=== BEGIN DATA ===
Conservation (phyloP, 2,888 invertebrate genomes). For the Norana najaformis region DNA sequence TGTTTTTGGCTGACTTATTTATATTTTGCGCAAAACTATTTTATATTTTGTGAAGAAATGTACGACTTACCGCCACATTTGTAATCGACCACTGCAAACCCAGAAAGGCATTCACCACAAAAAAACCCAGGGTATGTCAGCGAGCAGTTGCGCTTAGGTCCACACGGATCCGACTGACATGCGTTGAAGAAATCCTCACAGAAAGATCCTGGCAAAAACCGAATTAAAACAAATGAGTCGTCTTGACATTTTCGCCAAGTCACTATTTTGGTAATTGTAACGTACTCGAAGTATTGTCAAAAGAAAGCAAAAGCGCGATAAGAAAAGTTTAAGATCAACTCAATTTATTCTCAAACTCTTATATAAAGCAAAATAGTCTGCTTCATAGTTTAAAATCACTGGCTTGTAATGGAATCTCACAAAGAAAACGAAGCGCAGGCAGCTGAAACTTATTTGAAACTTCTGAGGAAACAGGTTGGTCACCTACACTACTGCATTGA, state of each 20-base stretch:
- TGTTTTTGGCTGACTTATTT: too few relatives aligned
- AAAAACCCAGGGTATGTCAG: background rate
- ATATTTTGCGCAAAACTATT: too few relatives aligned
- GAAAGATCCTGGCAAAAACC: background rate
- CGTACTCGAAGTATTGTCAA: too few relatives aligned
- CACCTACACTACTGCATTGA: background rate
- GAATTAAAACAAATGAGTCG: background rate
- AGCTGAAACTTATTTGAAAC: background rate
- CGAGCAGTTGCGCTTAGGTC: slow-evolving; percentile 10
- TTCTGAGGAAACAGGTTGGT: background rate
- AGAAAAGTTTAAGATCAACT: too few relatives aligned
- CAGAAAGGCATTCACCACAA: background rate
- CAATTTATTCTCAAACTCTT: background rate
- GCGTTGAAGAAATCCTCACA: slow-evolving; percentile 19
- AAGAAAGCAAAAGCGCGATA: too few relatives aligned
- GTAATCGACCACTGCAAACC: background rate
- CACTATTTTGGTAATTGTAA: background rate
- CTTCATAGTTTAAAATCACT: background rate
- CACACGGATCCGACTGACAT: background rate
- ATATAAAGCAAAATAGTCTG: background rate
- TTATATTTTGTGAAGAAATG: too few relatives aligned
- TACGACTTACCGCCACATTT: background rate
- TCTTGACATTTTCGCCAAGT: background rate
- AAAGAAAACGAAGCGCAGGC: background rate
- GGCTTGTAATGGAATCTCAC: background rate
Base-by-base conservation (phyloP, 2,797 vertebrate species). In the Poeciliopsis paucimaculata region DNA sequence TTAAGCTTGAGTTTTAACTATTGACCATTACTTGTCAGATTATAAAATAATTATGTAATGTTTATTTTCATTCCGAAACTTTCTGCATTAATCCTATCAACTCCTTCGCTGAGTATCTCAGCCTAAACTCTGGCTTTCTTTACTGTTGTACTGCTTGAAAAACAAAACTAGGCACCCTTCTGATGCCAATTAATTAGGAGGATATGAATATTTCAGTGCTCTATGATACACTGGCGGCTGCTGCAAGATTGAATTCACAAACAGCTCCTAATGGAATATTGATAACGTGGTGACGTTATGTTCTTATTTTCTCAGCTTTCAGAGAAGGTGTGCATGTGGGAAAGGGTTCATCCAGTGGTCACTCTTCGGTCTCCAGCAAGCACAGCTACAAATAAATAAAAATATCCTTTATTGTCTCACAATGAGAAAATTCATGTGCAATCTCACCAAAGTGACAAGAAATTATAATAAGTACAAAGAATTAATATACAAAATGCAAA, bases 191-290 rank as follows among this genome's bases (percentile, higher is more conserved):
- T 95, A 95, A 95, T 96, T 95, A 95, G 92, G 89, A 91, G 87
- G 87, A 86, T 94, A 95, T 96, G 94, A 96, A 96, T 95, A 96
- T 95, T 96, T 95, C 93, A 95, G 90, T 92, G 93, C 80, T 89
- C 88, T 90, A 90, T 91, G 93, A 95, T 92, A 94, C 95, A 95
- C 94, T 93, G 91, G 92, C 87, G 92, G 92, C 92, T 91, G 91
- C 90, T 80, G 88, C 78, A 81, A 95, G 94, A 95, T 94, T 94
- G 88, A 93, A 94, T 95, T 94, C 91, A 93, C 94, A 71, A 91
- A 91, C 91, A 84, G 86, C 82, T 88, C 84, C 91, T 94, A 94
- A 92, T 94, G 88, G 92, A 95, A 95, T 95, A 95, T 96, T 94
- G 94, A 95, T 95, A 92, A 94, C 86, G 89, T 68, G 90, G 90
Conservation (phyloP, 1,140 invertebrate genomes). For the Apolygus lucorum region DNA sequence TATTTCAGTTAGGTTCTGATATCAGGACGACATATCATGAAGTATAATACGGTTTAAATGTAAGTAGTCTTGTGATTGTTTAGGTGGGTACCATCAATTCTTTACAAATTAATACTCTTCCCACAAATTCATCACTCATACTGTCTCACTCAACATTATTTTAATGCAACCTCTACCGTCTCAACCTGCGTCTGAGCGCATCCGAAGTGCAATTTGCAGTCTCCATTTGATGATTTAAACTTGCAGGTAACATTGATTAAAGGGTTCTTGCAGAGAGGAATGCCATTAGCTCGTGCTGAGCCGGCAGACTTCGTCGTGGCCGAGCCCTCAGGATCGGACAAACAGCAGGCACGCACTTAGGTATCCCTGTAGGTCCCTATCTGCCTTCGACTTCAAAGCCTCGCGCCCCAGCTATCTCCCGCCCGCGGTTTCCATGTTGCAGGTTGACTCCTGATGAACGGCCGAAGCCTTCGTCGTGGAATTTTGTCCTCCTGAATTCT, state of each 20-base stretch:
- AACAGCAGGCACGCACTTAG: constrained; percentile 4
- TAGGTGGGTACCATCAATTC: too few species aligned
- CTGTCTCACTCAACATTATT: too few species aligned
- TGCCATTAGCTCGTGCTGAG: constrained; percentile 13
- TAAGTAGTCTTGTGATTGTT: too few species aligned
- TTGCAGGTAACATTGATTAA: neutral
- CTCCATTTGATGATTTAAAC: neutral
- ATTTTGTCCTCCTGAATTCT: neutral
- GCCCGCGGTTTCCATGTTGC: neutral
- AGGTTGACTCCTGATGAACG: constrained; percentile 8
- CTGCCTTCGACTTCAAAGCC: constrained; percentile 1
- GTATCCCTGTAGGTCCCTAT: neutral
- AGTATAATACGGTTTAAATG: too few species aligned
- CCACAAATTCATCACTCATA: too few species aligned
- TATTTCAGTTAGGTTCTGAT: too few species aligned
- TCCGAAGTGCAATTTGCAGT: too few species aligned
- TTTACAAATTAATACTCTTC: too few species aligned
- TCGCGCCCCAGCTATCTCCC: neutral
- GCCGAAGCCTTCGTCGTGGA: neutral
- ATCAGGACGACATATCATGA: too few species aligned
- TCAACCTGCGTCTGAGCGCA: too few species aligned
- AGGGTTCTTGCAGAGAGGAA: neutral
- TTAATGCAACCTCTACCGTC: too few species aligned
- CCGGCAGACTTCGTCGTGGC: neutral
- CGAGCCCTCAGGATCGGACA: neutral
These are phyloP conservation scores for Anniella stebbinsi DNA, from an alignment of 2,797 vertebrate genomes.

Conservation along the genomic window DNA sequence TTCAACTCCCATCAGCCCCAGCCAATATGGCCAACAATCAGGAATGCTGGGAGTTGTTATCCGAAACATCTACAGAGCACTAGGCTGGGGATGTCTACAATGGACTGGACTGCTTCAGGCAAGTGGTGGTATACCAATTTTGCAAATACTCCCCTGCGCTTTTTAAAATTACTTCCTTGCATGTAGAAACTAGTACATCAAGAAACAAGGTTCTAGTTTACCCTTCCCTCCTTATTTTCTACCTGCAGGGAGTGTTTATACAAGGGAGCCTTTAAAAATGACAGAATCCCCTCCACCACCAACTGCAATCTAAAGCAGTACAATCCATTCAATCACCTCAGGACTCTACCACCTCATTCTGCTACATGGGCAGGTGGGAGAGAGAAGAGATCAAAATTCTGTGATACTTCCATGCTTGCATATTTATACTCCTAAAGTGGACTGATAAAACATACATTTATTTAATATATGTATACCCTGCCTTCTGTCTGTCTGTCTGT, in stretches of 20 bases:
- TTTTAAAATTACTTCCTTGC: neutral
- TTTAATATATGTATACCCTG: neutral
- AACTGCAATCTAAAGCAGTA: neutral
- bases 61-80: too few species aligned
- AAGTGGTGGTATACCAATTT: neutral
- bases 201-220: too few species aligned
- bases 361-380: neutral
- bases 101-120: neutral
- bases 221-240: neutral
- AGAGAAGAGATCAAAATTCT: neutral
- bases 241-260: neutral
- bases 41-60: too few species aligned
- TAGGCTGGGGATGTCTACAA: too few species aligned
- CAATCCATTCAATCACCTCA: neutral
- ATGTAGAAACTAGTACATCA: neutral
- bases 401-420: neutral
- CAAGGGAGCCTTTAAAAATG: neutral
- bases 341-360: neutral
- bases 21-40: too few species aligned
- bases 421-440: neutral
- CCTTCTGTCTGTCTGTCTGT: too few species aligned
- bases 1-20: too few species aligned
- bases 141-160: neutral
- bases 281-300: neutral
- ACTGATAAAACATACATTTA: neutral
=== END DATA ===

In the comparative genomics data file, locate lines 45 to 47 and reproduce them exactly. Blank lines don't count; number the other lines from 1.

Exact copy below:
- CTCCATTTGATGATTTAAAC: neutral
- ATTTTGTCCTCCTGAATTCT: neutral
- GCCCGCGGTTTCCATGTTGC: neutral